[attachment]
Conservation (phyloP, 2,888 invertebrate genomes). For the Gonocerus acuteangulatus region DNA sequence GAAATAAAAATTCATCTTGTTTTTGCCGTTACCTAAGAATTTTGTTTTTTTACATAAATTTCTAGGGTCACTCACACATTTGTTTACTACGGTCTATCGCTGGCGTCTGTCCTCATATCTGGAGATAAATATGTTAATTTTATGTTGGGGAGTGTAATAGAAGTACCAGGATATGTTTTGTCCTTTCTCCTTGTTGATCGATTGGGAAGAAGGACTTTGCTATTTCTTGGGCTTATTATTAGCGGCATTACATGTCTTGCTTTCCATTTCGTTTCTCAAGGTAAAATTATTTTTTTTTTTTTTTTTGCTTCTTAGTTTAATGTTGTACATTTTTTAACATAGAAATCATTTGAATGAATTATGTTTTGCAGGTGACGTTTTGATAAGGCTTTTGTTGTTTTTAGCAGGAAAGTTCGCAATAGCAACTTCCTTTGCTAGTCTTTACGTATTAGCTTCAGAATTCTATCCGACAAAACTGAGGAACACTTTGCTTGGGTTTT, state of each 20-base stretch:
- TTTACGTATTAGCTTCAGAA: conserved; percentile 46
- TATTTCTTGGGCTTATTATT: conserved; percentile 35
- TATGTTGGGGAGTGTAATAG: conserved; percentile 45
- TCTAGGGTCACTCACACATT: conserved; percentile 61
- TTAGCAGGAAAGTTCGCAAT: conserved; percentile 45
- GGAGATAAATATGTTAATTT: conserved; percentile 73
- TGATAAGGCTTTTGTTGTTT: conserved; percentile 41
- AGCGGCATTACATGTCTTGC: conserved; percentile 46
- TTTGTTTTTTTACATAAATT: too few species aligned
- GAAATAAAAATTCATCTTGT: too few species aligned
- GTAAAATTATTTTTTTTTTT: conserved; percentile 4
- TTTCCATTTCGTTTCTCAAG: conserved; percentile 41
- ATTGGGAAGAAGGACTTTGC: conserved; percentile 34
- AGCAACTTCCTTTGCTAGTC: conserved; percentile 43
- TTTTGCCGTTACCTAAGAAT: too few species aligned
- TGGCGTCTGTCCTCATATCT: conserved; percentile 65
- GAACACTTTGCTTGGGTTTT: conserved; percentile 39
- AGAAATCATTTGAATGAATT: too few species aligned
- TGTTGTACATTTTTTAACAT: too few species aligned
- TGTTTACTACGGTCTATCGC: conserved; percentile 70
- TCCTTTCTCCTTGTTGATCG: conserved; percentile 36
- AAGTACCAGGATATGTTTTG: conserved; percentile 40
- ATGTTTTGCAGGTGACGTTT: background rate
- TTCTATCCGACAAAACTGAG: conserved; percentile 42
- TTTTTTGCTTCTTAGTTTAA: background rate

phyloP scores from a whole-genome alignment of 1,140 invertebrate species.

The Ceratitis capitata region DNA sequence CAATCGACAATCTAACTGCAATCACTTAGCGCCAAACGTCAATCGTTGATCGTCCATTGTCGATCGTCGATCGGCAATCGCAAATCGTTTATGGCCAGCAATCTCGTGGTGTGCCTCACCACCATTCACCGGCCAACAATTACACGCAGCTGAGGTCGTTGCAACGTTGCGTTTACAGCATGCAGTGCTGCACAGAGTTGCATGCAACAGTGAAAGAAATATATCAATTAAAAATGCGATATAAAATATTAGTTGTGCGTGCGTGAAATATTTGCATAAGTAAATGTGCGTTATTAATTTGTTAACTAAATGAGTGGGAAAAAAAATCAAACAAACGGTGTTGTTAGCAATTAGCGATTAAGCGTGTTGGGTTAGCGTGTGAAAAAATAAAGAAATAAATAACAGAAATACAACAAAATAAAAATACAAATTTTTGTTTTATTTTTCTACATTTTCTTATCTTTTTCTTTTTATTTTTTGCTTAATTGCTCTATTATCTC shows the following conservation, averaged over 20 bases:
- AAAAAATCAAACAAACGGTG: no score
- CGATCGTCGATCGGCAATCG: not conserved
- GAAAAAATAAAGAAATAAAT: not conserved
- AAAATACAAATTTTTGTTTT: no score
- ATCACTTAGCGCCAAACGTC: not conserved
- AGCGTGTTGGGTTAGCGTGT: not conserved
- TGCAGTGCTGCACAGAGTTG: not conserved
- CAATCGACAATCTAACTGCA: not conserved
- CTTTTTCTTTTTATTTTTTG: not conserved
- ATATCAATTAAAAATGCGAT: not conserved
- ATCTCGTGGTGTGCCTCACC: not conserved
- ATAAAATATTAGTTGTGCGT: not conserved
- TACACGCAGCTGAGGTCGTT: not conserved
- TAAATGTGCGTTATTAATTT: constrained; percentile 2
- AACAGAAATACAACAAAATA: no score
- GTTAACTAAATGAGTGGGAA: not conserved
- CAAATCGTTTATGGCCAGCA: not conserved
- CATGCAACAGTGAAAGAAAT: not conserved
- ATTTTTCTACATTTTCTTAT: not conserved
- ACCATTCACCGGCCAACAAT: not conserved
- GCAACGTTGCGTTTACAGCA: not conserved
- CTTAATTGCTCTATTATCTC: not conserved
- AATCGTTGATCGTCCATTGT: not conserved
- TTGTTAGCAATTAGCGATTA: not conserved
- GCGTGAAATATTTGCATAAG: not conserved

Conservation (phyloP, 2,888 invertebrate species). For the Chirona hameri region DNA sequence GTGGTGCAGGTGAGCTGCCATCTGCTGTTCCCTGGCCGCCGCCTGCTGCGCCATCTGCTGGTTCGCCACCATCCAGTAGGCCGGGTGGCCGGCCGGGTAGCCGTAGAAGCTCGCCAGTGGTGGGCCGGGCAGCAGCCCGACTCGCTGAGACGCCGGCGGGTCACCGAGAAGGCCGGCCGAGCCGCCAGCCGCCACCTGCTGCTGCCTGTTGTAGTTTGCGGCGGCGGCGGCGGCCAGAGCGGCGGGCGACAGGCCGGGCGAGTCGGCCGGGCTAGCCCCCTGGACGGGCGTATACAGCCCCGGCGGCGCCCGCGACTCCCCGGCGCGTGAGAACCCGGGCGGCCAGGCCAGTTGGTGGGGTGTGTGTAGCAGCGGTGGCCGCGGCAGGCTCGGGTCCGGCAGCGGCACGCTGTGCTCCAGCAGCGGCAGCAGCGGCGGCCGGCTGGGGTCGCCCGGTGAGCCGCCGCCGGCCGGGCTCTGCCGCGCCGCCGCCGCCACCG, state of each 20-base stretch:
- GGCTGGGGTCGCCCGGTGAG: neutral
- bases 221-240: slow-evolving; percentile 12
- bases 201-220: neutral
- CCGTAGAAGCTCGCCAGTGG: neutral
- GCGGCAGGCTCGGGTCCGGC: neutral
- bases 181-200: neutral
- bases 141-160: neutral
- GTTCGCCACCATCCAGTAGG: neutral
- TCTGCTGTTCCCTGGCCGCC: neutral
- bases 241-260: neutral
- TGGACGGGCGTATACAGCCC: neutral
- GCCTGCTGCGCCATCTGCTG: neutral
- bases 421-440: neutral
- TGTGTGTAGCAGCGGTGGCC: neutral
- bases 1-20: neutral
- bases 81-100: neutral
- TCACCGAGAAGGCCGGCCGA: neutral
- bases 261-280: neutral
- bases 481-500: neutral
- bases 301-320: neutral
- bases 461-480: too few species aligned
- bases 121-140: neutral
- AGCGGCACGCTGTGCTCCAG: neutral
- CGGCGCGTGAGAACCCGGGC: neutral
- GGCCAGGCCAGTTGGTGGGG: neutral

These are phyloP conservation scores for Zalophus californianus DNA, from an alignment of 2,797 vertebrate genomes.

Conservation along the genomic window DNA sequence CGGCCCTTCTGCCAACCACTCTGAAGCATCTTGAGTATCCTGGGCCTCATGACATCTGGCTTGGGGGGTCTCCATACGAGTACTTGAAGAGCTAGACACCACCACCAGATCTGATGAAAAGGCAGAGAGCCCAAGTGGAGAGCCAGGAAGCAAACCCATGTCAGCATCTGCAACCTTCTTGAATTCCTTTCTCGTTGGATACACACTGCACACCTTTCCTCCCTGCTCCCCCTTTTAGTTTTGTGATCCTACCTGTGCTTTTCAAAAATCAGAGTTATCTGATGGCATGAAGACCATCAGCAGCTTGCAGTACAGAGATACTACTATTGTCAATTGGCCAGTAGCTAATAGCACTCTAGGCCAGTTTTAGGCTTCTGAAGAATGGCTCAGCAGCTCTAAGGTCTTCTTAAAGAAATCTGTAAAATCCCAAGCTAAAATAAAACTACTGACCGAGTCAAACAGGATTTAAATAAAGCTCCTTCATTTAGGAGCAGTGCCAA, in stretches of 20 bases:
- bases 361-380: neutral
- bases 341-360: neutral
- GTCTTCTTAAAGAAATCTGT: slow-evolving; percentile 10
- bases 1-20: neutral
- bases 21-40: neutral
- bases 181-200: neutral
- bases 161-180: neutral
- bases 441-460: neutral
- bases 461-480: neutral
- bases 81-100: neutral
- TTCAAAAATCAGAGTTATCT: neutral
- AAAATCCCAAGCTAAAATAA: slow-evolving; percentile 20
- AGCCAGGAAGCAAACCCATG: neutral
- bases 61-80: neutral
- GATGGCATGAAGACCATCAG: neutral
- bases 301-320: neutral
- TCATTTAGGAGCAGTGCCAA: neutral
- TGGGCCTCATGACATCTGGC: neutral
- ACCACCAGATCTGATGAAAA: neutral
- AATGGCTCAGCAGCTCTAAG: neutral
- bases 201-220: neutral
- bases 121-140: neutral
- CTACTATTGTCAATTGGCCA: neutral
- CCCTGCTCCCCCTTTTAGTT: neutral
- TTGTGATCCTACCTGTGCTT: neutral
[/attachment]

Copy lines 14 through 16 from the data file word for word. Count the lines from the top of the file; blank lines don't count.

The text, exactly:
- ATTGGGAAGAAGGACTTTGC: conserved; percentile 34
- AGCAACTTCCTTTGCTAGTC: conserved; percentile 43
- TTTTGCCGTTACCTAAGAAT: too few species aligned